Comics/Graphic Novels

Bat Books to Set the October Mood

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Halloween month is finally here! The absolutely, 100% most fantastic time of the year. Not that my house doesn’t look like it’s decorated for said holiday all year because that’s how I roll, but once the calendar hits October, I can flaunt the aesthetic.

Oh, and by the way, yes. Yes, I do like candy corn. So there.

Like my living room, the Gotham City crafted for DC Comics is perpetually gray and haunted, eternally autumnal, and downright gothic in every sense of the word. I mean, the heroes perch on gargoyles, for Hecate’s sake. Foremost among Gotham’s denizens is, of course, the Dark Knight himself, Bruce Wayne, aka Batman. Dude wears his creep factor, quite literally, as armor. And a cape. And a cowl. Spiky gloves. Etc.

Of course, not all of Batman’s stories, not even the creepy ones, are #halloweenmood and that’s cool. Sometimes, even the Dark Knight needs a family moment or time to read or do…the batoosie.

And then, there are those Bat books that are perfect for early twilight and whipping wind and cold rain. For ghosts and goblins and things which aren’t subject to the laws of physics or reality. Those things which confound, and dare I say terrify, the Bat himself.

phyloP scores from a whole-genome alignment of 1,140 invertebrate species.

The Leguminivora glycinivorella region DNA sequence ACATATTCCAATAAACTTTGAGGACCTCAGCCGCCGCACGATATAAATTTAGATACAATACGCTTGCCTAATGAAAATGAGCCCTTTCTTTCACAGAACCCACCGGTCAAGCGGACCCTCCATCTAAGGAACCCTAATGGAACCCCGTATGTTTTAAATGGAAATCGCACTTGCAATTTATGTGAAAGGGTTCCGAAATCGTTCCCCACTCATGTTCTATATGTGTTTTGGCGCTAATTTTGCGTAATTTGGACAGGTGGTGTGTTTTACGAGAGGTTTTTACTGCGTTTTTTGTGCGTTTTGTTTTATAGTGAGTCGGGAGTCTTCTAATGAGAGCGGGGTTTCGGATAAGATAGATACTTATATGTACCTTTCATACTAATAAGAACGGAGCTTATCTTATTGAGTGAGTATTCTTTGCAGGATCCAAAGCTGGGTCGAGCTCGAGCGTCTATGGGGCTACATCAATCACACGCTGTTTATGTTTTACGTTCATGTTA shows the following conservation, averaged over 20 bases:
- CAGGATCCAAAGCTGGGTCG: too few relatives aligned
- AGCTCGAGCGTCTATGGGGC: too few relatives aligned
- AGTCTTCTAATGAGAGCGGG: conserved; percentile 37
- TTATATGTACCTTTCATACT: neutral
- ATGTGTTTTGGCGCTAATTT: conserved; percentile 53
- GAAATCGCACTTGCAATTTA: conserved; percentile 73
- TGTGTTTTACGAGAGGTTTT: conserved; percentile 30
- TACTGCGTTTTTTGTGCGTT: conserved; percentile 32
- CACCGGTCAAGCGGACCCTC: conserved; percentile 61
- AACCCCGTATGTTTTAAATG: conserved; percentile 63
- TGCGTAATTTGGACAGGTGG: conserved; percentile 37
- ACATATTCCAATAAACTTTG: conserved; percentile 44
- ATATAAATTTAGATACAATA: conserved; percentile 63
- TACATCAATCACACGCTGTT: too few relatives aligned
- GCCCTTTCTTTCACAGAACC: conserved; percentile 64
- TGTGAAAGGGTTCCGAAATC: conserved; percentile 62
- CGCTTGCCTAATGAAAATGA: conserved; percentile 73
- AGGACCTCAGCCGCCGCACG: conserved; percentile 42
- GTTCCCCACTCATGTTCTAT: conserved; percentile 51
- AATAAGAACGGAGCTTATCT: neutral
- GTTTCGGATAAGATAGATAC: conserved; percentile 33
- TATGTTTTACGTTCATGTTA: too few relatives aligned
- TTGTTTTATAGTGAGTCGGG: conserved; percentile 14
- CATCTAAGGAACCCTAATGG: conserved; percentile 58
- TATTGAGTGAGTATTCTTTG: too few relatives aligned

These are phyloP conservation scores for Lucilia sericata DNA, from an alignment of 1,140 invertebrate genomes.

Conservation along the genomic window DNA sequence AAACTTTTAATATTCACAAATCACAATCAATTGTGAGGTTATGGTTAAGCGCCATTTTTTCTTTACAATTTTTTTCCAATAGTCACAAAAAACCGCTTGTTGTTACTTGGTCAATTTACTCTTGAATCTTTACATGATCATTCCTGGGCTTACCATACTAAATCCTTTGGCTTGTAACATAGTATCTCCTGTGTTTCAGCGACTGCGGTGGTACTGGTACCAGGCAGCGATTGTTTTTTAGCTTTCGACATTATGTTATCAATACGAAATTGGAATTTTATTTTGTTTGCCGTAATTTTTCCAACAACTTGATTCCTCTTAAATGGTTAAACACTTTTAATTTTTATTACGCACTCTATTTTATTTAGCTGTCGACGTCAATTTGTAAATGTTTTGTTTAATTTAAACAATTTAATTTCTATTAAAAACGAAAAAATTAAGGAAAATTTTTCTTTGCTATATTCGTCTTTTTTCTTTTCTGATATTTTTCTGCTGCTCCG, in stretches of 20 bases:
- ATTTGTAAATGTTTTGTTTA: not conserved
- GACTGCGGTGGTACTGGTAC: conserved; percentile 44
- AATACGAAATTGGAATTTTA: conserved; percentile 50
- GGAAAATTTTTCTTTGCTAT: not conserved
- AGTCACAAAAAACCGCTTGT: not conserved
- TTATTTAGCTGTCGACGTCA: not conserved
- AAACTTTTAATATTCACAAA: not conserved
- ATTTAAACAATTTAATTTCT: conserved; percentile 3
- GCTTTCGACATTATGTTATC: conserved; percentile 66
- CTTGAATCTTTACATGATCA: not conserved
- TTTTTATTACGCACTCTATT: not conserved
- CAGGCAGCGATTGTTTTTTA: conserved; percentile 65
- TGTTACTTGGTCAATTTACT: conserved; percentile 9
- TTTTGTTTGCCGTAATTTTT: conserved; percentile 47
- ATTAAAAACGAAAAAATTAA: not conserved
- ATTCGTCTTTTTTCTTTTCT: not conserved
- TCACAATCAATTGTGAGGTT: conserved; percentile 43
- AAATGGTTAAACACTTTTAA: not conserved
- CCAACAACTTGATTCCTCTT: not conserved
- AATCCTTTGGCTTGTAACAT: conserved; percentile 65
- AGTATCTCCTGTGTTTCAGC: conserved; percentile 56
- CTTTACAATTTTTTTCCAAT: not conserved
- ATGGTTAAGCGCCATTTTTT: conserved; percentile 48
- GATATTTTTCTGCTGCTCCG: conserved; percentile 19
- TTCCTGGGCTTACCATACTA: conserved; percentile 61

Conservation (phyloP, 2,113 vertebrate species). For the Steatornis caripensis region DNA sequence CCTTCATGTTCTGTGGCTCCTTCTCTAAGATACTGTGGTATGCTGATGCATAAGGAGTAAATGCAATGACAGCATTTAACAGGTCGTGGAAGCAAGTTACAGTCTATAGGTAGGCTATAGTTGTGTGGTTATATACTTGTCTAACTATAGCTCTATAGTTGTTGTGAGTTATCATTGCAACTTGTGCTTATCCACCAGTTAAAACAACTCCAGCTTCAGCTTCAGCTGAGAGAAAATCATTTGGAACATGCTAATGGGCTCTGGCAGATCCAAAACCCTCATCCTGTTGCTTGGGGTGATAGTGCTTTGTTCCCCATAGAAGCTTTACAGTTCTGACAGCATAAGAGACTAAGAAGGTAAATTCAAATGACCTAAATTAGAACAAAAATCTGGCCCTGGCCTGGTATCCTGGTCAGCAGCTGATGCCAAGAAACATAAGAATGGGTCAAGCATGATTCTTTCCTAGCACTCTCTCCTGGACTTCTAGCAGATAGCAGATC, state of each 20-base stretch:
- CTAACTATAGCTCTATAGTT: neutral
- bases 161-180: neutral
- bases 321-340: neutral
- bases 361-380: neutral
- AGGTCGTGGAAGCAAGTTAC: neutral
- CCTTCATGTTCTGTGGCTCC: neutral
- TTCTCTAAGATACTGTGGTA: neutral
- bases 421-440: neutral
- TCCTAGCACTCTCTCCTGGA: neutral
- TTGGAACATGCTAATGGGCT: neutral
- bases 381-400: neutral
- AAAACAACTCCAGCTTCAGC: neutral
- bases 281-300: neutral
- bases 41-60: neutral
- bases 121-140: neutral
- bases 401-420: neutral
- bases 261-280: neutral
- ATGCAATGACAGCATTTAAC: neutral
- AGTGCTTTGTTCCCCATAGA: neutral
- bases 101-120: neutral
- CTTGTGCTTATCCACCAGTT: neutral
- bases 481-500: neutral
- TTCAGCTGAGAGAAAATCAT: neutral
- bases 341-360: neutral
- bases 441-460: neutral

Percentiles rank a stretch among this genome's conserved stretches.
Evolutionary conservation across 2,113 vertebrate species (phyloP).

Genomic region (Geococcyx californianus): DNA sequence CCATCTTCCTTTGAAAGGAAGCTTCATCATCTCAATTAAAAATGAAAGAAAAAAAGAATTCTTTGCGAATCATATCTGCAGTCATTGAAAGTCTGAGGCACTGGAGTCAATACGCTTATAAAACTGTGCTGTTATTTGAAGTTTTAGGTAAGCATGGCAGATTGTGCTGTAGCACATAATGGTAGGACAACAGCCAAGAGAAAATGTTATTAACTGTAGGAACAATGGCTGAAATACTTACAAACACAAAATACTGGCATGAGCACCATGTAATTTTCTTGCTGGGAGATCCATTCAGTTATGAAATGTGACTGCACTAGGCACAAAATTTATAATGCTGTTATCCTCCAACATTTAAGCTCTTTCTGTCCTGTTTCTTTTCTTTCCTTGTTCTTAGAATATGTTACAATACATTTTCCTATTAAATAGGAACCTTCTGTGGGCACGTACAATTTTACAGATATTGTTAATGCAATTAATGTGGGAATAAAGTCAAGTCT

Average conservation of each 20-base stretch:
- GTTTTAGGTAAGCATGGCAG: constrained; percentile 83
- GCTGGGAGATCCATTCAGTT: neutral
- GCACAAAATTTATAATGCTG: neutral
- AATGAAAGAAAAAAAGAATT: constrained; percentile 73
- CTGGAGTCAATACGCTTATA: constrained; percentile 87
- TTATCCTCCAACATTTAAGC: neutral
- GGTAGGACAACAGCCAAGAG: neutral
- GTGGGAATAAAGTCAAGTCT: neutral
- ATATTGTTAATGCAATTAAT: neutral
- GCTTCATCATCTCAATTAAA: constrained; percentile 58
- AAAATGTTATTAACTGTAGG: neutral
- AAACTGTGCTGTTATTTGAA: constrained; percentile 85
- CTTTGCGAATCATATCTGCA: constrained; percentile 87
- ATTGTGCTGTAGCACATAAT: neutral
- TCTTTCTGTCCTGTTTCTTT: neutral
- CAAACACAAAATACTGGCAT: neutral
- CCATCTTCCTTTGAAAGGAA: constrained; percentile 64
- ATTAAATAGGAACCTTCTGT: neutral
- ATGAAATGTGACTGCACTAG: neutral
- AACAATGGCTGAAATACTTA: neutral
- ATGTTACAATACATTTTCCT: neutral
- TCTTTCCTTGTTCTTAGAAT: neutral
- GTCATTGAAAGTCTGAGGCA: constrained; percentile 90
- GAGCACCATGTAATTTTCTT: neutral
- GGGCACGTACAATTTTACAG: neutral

If you’re as ready as I am to get in the spirit of Halloween, there are some excellent Bat books to lend your brainspace the proper ambiance:

Batman Damned By Brian Azarello and Lee Bremejo (#1, 9/19)

I know, I know. You’re thinking: why? Why do we need yet another Batman and Joker story? And if this were one of the duo’s standard go-arounds, I’d agree. Damned, however, is not your typical bat vs clown fare. As we begin our tale, Bruce is bleeding out in the back of an ambulance and the Joker is a corpse. Like, an actual one. Very definitely dead (at least for the course of this narrative). Without knowledge of how he was injured, his memory surrounding the night’s events a blank, Bats escapes medical assistance and the police, falls into the river, nearly drowns, and finally finds help in the person of one John Constantine. Self-proclaimed “original unreliable narrator” John Constantine. Expert and joyful liar John Constantine.

What’s a hero to do?

He doesn’t have much of a choice. Constantine in his only hope. And, as Constantine reminds us, “…you need my help, you either are or will be soon…beyond redemption.”

Chills, I tell you!

Said Azarello in an interview during SDCC:

“It’s a great situation for Batman to be in. It’s a new situation for Batman to be in. It’s putting him through the ringer. In the other books, it’s (the Batman who deals with the supernatural) the same Batman who goes into space. That’s not our Batman.”

Which, having watched Ninja Batman last night, I can verify. After the initial arrival shock, Bruce transitioned to feudal Japanese society with his usual droll alacrity. 

Not so much in Damned

Bermejo added, “It seems like the more modern interpretations of Batman tend to be of the guy who is always ready for every situation. He always has the ace up his sleeve, he can always deal with everything. It makes him…the human element of him is almost not there. It’s almost like The Terminator. He’s a force of will. Ours is much more human.”